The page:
Tuesday was supposed to be a defining moment in the 2008 presidential race. With delegates from an unprecedented two dozen states up for grabs, it was the night when the Republican and Democratic presidential nominees were to be determined ” with California being the deciding factor.
But it didn’t quite turn out that way. Instead, it was a night of splintered results and a few surprises.
On the Democratic side, it was a split decision although Sen. Hillary Clinton won the big three: New York, Massachusetts and California. She also claimed victories in Tennessee, Arkansas, Oklahoma, Arizona and New Jersey. But the returns in most of the states were too close to give the New York senator a definitive lead in the delegate count.
Meanwhile, Sen. Barack Obama won 12 states, including Illinois and several toss-up states including Connecticut, Minnesota, Utah and Colorado.
On the Republican side, it was supposed to be a definitive night for Sen. John McCain and possibly the time that former Massachusetts Gov. Mitt Romney finally made his move. But, instead, one of the main stories was a comeback tale for former Gov. Mike Huckabee. The former Arkansas governor shocked many by winning Alabama, Tennessee and Georgia in addition to his home state.
Nevertheless, McCain remained the clear GOP frontrunner, extending his commanding lead by winning six states including California, New York, Arizona, Delaware, New Jersey, Connecticut and Illinois.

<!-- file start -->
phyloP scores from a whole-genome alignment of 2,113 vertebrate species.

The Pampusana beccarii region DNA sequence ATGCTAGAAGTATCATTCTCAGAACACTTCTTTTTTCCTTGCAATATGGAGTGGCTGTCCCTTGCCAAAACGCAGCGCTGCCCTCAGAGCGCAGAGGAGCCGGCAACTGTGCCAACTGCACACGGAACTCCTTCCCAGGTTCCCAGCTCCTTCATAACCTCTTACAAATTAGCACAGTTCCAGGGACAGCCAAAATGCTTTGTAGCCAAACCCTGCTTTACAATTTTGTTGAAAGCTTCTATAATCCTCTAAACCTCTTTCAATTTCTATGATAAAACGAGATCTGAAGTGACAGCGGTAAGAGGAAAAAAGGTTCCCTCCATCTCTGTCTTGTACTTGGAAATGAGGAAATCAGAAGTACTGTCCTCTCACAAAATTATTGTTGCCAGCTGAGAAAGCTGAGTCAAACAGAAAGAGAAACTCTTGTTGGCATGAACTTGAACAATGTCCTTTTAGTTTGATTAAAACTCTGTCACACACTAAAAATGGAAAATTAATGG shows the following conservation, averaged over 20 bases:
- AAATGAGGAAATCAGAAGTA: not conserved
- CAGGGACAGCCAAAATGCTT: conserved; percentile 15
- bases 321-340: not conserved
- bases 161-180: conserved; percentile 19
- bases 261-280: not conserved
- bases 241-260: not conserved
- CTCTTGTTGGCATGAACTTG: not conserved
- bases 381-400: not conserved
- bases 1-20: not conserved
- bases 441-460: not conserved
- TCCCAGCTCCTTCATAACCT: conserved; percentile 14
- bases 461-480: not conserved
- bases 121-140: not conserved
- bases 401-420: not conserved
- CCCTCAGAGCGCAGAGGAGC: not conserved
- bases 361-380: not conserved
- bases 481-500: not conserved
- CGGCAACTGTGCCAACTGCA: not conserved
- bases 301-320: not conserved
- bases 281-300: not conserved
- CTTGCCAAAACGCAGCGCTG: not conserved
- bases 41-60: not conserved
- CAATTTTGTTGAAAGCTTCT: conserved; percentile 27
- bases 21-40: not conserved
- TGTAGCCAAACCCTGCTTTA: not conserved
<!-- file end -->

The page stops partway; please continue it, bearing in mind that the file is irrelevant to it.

For Romney, it was a night of bitter disappointment as he won in Montana, North Dakota, Utah and Minnesota as well as Massachusetts but lost badly in the Bible Belt.
Overall, the main storyline of the day was how much wasn’t decided on the much-anticipated ‘Tsunami Tuesday.”
As former North Coast Rep. Doug Bosco told use, “Maybe California made a mistake in not having its primary in June after all. There’s no doubt that the race isn’t over.”
Maybe. As Bosco noted, “We would have seen every one of (the candidates) knocking on our doors.”
Sonoma County might have benefited from some of that retail politics.
In any event, the attention now turns to races that many thought wouldn’t matter. It begins on Saturday with the Louisiana primary and caucuses in Washington, Nebraska (for Democrats) and Kansas (for the Republicans).
The race for the presidential nominations now goes into overtime.
– Paul Gullixson